Public Health England (PHE) has launched a new adult health campaign to encourage adults to eat healthier, lose weight and to get advice on health choices.
A recent PHE report shows that 16.3% of Asian men and 23.6% of Asian women are living with obesity, which puts them at greater risk of diseases including cancer, heart disease and diabetes.
The report also shows that obsess people are significantly more likely to become seriously ill and be admitted to intensive care with COVID-19 compared to those with a healthy Body Mass Index (BMI).
The Better Health campaign, which forms part of the Government’s new Obesity Strategy, will specifically target groups that have higher rates of obesity including South Asians, black Africans and black Caribbeans.
The campaign will provide access to a range of tools, information, and advice to help people with weight loss.
This includes a 12-week NHS Weight Loss Plan which provides exercise plans and healthy food options to support users in maintaining a healthy weight.
Professor Wasim Hanif, Chairman Diabetes Working Group at the South Asian Health Foundation (SAHF) said: “The South Asian community is already predisposed to many serious health conditions that are exacerbated by being overweight or obese, such as type 2 diabetes, heart disease and now most significantly, Coronavirus.
“As the latest figures reveal that over 16.3% of Asian men and 23.6% of Asian women are living with obesity, we support the Better Health campaign’s attempts to provide practical guidance to how we all can live a healthier life.”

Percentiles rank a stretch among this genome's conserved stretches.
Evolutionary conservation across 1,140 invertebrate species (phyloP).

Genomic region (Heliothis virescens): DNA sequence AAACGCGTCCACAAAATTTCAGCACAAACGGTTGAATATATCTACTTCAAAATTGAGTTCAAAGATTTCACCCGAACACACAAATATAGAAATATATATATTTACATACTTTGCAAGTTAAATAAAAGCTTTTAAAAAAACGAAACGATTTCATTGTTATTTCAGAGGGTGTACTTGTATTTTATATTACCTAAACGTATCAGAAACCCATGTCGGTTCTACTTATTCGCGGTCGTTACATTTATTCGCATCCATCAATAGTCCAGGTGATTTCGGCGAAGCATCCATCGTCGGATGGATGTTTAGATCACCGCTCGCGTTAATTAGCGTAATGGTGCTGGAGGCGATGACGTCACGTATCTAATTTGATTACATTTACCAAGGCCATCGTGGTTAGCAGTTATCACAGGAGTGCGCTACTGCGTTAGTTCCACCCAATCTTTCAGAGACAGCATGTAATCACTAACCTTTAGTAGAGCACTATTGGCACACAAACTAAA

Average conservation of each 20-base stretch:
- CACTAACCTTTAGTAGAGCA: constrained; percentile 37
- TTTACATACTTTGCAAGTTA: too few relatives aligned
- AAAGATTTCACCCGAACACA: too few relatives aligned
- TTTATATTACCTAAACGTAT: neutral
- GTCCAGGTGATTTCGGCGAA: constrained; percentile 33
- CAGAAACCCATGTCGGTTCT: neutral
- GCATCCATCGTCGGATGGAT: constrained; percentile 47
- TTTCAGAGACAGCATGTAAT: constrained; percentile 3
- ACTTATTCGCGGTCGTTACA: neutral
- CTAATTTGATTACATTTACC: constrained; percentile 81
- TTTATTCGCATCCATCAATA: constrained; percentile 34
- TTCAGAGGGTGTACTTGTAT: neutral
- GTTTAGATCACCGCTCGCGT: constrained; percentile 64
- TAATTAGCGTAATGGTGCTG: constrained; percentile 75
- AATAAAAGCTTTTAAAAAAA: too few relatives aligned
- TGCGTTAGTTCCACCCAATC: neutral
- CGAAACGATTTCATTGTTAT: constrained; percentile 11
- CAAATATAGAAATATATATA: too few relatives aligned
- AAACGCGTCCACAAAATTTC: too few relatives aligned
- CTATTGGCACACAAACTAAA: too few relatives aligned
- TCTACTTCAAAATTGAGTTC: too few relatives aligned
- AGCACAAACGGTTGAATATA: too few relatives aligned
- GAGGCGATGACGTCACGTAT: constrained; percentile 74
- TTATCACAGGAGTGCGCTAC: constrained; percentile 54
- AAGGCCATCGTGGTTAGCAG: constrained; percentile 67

Professor Kevin Fenton, London Regional Director at Public Health England, said: “Gaining weight often happens gradually over time and can be just the odd unhealthy habit mounting up, but the extra weight puts pressure on our bodies and reduces our strength to fight off serious diseases, including COVID-19.
“COVID-19 has given us a wake-up call to get our health back on track. We know how hard it can be to lose weight and keep it off – our Better Health campaign aims to make it easier for everyone to introduce changes that will help them maintain a healthy weight. It’s never too late, or too early, to make changes that will have a lasting impact on your health.”
The Better Health campaign was developed with local authorities, health charities, multi-cultural specialists, and experts to ensure it is compatible with different communities.
The campaign will be supported by weight management organisations including WW, weight watchers reimagined, Slimming World and GetSlim, who will be offering exclusive discounts to coincide with the launch.
More information from the NHS on healthy lifestyles can be found here: nhs.uk/betterhealth